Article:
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Drawing upon a full range of geographic knowledge, this engaging volume assesses the nature and causes of global inequality and critically examines contemporary approaches to economic development. Readers are encouraged to rethink their presuppositions about how development works as they gain a deeper understanding of the interacting dynamics of cultural practices and norms; biophysical factors such as climate, population, and natural resources; and economic and political processes--all of which have led to the present-day disparities between the first and third worlds. Enhanced by a wealth of original empirical data, diagrams, and maps, the book provides the broad-based tools students need to understand what local life is like in the less developed world, why conditions are the way they are, and how marginalized groups can be empowered to participate as equals in the analysis and work of development.
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Philip W. Porter, PhD, is Professor of Geography at the University of Minnesota. His research, concentrated mainly in east Africa, has combined themes in cultural ecology, physical geography, political economy, and social theory.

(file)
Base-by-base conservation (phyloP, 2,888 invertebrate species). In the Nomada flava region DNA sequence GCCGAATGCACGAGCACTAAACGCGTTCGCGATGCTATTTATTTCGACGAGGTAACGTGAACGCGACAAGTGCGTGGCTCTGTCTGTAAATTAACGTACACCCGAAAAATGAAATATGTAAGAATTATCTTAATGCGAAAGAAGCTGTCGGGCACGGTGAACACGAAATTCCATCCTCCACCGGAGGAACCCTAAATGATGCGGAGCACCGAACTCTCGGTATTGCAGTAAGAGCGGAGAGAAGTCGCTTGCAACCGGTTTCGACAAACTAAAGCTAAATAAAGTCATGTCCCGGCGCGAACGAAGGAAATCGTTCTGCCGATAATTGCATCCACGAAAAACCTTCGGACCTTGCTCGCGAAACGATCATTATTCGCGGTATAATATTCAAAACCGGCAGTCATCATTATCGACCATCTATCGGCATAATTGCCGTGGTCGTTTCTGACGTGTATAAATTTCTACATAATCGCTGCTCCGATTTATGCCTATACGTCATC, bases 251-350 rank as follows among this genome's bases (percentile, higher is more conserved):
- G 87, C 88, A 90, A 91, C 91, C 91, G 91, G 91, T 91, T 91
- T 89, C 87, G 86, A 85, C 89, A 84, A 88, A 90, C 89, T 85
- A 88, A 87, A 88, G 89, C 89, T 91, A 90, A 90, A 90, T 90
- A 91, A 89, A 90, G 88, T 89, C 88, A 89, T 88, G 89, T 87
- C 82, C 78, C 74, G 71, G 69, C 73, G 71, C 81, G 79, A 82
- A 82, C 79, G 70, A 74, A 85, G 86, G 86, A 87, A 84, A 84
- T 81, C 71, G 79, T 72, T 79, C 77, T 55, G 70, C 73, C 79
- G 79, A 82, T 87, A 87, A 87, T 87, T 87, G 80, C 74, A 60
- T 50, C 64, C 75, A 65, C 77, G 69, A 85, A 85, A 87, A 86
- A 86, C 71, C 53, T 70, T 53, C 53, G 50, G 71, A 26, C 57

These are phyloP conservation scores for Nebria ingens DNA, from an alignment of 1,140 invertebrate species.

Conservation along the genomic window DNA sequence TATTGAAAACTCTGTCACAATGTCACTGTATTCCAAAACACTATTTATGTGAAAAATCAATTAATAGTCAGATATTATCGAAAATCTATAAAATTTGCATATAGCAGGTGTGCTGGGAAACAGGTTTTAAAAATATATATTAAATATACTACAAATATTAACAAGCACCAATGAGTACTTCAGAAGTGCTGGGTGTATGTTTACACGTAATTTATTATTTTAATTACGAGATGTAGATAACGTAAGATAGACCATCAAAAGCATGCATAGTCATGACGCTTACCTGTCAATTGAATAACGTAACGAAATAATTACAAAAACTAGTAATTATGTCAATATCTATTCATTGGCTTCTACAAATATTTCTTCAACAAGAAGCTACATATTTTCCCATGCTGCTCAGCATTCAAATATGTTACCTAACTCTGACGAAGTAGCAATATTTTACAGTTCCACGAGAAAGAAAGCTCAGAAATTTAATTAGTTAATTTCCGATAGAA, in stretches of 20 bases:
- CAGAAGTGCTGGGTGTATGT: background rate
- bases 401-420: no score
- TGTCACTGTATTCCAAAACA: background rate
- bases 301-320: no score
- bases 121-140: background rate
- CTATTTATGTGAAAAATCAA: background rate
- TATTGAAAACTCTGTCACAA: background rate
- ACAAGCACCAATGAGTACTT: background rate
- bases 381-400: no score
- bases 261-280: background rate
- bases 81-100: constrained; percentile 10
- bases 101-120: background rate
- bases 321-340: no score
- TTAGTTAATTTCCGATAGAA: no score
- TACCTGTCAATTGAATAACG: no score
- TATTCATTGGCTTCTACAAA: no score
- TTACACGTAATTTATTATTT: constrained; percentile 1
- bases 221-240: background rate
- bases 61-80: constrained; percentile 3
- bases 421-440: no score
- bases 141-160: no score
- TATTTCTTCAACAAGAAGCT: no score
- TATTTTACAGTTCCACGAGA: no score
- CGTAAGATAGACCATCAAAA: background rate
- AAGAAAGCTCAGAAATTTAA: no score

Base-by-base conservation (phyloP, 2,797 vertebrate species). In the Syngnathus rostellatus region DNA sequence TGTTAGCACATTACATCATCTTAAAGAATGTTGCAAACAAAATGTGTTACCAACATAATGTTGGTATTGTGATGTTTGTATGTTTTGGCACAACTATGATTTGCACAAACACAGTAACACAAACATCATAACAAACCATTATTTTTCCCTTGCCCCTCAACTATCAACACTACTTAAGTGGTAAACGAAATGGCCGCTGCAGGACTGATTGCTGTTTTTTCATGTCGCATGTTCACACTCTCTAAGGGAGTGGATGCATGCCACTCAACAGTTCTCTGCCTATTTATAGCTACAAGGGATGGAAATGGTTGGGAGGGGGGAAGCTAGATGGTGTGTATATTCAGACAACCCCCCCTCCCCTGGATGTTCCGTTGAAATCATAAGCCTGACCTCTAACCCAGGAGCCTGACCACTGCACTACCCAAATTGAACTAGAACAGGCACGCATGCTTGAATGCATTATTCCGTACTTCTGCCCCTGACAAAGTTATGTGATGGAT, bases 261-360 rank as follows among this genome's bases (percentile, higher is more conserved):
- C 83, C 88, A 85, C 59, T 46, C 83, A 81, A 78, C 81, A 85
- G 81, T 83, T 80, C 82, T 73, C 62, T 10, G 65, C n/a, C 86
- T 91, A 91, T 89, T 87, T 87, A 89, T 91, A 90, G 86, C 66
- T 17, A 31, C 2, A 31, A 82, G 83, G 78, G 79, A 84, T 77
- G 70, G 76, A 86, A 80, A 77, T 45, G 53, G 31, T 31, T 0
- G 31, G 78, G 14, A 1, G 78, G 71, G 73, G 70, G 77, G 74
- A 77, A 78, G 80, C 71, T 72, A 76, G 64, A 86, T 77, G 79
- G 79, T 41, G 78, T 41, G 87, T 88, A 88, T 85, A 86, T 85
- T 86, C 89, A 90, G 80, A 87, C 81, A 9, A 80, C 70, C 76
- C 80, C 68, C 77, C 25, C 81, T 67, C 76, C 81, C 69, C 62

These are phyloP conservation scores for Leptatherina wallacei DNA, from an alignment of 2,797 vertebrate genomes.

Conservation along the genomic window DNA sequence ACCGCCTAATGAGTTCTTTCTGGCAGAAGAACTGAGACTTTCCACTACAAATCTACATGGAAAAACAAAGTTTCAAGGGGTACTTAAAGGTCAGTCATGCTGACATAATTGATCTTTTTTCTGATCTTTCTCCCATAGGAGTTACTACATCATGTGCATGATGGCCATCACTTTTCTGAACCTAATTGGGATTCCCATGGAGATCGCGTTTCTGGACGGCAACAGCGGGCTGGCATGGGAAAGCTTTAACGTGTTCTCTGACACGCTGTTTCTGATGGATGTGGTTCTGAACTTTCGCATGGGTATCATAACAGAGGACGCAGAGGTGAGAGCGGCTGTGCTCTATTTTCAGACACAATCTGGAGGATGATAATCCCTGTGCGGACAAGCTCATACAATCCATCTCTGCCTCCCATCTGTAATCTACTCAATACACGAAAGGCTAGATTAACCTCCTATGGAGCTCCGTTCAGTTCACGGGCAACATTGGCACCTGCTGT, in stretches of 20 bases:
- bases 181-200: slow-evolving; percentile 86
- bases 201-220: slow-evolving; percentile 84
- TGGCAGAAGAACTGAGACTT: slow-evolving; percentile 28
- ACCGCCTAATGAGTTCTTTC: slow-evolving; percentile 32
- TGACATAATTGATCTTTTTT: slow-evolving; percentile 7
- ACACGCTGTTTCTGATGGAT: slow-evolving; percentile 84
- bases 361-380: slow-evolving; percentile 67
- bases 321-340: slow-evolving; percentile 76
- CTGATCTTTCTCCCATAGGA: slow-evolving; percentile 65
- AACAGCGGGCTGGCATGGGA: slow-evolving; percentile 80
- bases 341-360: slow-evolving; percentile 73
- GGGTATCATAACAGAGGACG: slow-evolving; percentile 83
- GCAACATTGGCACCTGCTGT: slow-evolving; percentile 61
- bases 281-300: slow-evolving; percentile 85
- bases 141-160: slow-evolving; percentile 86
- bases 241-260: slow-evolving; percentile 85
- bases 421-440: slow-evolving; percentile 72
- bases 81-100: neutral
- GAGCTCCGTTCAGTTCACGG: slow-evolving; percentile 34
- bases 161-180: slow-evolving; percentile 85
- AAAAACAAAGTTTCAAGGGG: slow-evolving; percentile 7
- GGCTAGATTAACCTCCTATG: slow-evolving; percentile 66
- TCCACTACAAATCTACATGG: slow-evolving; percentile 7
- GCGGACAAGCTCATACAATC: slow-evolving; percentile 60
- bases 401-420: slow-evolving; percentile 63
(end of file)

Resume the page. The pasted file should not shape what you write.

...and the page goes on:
Eric S. Sheppard, PhD, is Professor of Geography at the University of Minnesota. His research interests include economic and social theory, the geographical underpinnings of political and economic processes, and development dynamics from the urban to the global scale.
I. The World as Social Differentiation
2. The Inevitability of Differences
3. Culture, Kinship, and Gender
4. Institutional/Structural Inequalities
5. Views from the Core: Propagating Development
6. Views from the Periphery: Encountering Development
II. The World as Differentiated Resource
7. Population Growth and the Demographic Transition
8. The Atmospheric Energy Cycle and the Hydrologic Cycle
9. The Carbon Cycle
10. Soils, Vegetation, Pests, Water, and Agriculture
11. The Earth's Crust as a Resource
12. Disease and Health
13. The Management of Tropical and Subtropical Ecosystems: The Pokot of West Central Kenya--An Indigenous Knowledge System
III. The World as Differentiated System
14. The Historical Geography of Colonialism and the Slave Trade
15. Colonialism as Spatial and Labor Control System
16. The End of Colonialism and the Promise of Free Trade
17. Trading Primary Commodities
18. Peripheral Industrialization: Paths and Strategies
19. Urbanization, Migration, and Spatial Polarization within the Periphery
20. Transnational Production
21. Foreign Branch Plants and Economic Growth
22. Money and Global Financial Markets
23. Borrowing Money: Aid, Debt, and Structural Adjustment
24. Tourism and Development
25. Toward a Different World
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Book Description The Guilford Press, 1998. Condition: New. book. Seller Inventory # M1572303247